Elbow problems often cause loss of control without concurrent lose in velocity. But this debate doesn’t need to go on and on. I’m resting my case. I think all the signs point to serious injury in the near future. If I’m wrong, well, at least I’ll get to see a healthy Pineiro pitch while I eat my hat.

  12. Sergey on March 16th, 2005 9:59 am

    Re: #8.
    Right now, because of experience, age (youth), and track record Piniero is our #1 starter. Soriano and Hernandez are strong possibilities down the line. Madritsch pitched well in the majors only half a year, so he cannot be an ace yet. As the year progresses, he could become one on this staff, but not now.

    In short, #3 or #4 starter thread to talk about Madritsch.

  13. paul mocker on March 16th, 2005 10:05 am

    When we are ready to contend the M’s will spend the money for a #1.

    Not to worry.

  14. Paul Covert on March 16th, 2005 10:13 am

    To expand a bit on Dave’s #6: VORP for pitchers is basically a combination of park-adjusted ERA with innings pitched. Keith Woolner, who invented the metric, writes that “for pitchers, VORP is defined as the number of runs a pitcher surrenders below what a replacement level pitcher would have given up in the same number of innings. Replacement level is set at +1.00 above the league average RA.”

    So it accounts for park effects and league offensive context (see the definition of “RA+” at the bottom of Woolner’s description), but not for defense (“VORP implicitly assumes that all defenders at a position are equally good fielders”). So pitching in Safeco Field won’t help a pitcher’s VORP, but pitching in front of Winn/Cameron/Ichiro for the 2003 season will artificially inflate it.

  15. Jerry on March 16th, 2005 10:15 am

    So many of you guys are so sure that Pineiro is done, but really you have no idea how many innings he will pitch this year.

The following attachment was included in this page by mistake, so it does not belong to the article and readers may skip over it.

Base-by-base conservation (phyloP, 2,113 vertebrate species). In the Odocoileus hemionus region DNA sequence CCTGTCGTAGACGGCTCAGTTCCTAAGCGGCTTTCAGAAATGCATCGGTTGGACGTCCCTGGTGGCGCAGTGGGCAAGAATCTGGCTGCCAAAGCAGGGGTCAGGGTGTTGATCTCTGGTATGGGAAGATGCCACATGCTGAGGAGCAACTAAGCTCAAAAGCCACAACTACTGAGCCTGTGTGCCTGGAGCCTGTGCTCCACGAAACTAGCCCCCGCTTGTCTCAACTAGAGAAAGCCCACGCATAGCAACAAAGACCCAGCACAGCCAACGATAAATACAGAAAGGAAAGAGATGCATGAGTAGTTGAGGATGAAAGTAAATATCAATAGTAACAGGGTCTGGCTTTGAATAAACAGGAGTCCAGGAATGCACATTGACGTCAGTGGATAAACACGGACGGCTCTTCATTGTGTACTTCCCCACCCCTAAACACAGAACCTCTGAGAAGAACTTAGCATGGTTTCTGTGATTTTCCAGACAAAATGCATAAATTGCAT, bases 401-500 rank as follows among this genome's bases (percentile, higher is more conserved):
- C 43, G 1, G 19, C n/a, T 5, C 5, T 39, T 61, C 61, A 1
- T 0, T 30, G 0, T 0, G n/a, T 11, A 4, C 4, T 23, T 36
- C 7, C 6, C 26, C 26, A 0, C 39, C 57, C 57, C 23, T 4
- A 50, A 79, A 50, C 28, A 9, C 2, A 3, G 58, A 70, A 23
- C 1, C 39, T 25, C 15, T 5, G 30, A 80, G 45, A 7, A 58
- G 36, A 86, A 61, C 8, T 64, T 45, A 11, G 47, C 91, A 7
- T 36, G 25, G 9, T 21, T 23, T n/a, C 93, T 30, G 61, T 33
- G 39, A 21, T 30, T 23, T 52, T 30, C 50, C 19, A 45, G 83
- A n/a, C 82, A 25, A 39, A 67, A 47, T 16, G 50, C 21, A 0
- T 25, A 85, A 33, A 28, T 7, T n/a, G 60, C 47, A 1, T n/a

Thus, sweeping statements like Chris W’s, as well as this:

    “When a kid who threw 550 innings from ages 23-25
    suddenly comes down with a sore elbow and shoulder, surgery is
    basically inevitable. The question isn’t really if Pineiro is going
    to need to have to have his arm worked on; its when.”

    …are no more than opinions. If you actually presented some data that pitchers who throw that many innings tend to wear break down, then it would be a little more convincing. However, to say that Pineiro is 100% sure to go down and have surgery is just BS. How could you possibly know this.

    You could have said the same thing about Madritsch last year. He had arm problems and came back to pitch pretty well at the end of the year. The guy that you are talking about as the type of ace that the M’s need, Roy Halladay, had shoulder problems that kept him out most of last year. He didn’t have surgery, and you feel comfortable trading for him.

    Using PECOTA similarities and projections is just not a good way to predict how someone will recover from arm problems. PECOTA is designed to predict how productive a player will be, with the projection being the ‘safest bet’. Thus, PECOTA will usually make a ‘safe’ prediction. The system is not nearly as good at predicting susceptability to injury.

    If you are going to make sweeping statements about a players injury situation, you should back it up with some data or inside information. Otherwise, it just looks like pessimism.

  16. Dave on March 16th, 2005 10:20 am

    Jerry, the information is all over the place. Hit google for pitcher workloads. Its not like this is an unresearched domain.

  17. DMZ on March 16th, 2005 10:22 am

    Using PECOTA similarities and projections is just not a good way to predict how someone will recover from arm problems. PECOTA is designed to predict how productive a player will be, with the projection being the ’safest bet’. Thus, PECOTA will usually make a ’safe’ prediction. The system is not nearly as good at predicting susceptability to injury.

    You’re wrong on every point here.

    PECOTA doesn’t make a projection as the “safest bet”. PECTOA doesn’t make a “safe” prediction.

    PECOTA looks at similar players — based in part on playing time, which reflects serious injuries, and performance, which reflects the effects of injuries major and minor — and projects performance and playing time.

    Using those comperables, it comes up with a set of guesses on both playing time and performance to come up with the forecasts.

    Now, it’s not perfect, and because it does not use (and for obvious reasons, can’t use) specific injury data, the next year’s prediction is based on the rebound of other players who experienced similar performance and playing time hits as the projected player.

    That’s it. It’s not safe, assuming recovery. It’s not dangerous, assuming re-injury. It looks at the similar players and says “for players in this situation, this is what happened.”

    Assigning motive to what is really just a super-complicated algorithm does no good.